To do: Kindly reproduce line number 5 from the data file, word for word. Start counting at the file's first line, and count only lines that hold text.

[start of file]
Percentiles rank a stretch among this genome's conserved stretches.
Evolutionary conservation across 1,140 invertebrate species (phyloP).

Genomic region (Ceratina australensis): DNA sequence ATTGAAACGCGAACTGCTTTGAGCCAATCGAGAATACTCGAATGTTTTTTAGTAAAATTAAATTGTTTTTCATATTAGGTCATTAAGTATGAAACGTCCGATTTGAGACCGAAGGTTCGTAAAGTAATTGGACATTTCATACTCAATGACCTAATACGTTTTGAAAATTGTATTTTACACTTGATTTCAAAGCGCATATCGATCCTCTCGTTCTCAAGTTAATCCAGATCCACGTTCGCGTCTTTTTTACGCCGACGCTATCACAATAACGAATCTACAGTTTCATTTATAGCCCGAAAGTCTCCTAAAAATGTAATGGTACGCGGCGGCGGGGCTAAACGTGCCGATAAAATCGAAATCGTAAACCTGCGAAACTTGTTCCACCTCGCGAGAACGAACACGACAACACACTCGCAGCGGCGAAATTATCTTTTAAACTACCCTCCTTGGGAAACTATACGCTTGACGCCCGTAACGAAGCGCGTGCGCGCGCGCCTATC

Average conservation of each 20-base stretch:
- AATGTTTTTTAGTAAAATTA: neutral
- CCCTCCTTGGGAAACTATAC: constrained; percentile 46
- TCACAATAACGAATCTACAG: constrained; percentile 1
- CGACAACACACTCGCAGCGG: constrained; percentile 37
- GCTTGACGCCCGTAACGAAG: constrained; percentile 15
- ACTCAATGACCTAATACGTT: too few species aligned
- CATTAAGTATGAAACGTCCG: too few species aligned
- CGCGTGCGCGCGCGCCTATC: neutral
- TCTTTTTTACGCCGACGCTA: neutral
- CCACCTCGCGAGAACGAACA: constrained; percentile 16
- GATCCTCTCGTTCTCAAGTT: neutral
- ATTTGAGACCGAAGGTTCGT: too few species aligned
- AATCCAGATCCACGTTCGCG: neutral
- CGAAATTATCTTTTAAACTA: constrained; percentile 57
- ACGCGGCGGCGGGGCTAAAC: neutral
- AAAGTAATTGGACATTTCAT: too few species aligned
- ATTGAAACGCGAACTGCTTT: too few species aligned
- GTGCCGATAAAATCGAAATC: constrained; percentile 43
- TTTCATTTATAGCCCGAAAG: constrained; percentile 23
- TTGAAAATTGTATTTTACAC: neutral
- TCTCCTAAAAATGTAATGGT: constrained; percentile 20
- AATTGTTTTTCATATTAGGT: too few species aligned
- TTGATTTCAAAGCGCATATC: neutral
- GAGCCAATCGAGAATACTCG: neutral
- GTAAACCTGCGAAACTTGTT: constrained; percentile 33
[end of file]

- AATGTTTTTTAGTAAAATTA: neutral